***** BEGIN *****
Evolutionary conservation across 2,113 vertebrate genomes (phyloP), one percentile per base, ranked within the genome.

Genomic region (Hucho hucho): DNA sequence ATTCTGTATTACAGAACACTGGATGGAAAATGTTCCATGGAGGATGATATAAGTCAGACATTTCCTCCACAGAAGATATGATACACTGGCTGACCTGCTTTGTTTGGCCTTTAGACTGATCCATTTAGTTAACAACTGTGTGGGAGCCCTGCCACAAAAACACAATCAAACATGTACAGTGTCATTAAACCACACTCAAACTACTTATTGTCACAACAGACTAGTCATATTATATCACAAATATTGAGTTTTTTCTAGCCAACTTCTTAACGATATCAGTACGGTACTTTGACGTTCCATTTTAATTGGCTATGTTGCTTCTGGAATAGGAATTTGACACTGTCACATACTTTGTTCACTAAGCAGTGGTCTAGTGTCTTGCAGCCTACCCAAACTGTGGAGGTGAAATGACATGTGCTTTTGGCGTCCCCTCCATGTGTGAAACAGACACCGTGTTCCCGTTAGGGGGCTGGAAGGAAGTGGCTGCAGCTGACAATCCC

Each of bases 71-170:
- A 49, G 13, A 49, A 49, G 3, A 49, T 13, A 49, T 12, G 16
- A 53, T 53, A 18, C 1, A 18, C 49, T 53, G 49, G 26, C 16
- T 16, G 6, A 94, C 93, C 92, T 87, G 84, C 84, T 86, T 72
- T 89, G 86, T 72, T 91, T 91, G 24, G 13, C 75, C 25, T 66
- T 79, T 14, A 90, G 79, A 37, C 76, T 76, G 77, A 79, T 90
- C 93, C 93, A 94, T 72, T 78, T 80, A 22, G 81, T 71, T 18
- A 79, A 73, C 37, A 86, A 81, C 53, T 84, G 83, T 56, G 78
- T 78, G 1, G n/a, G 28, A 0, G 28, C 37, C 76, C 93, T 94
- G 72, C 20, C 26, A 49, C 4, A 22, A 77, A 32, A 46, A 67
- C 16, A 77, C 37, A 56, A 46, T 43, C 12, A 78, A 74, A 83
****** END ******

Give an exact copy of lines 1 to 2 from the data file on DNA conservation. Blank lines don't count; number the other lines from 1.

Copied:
Evolutionary conservation across 2,113 vertebrate genomes (phyloP), one percentile per base, ranked within the genome.

Genomic region (Hucho hucho): DNA sequence ATTCTGTATTACAGAACACTGGATGGAAAATGTTCCATGGAGGATGATATAAGTCAGACATTTCCTCCACAGAAGATATGATACACTGGCTGACCTGCTTTGTTTGGCCTTTAGACTGATCCATTTAGTTAACAACTGTGTGGGAGCCCTGCCACAAAAACACAATCAAACATGTACAGTGTCATTAAACCACACTCAAACTACTTATTGTCACAACAGACTAGTCATATTATATCACAAATATTGAGTTTTTTCTAGCCAACTTCTTAACGATATCAGTACGGTACTTTGACGTTCCATTTTAATTGGCTATGTTGCTTCTGGAATAGGAATTTGACACTGTCACATACTTTGTTCACTAAGCAGTGGTCTAGTGTCTTGCAGCCTACCCAAACTGTGGAGGTGAAATGACATGTGCTTTTGGCGTCCCCTCCATGTGTGAAACAGACACCGTGTTCCCGTTAGGGGGCTGGAAGGAAGTGGCTGCAGCTGACAATCCC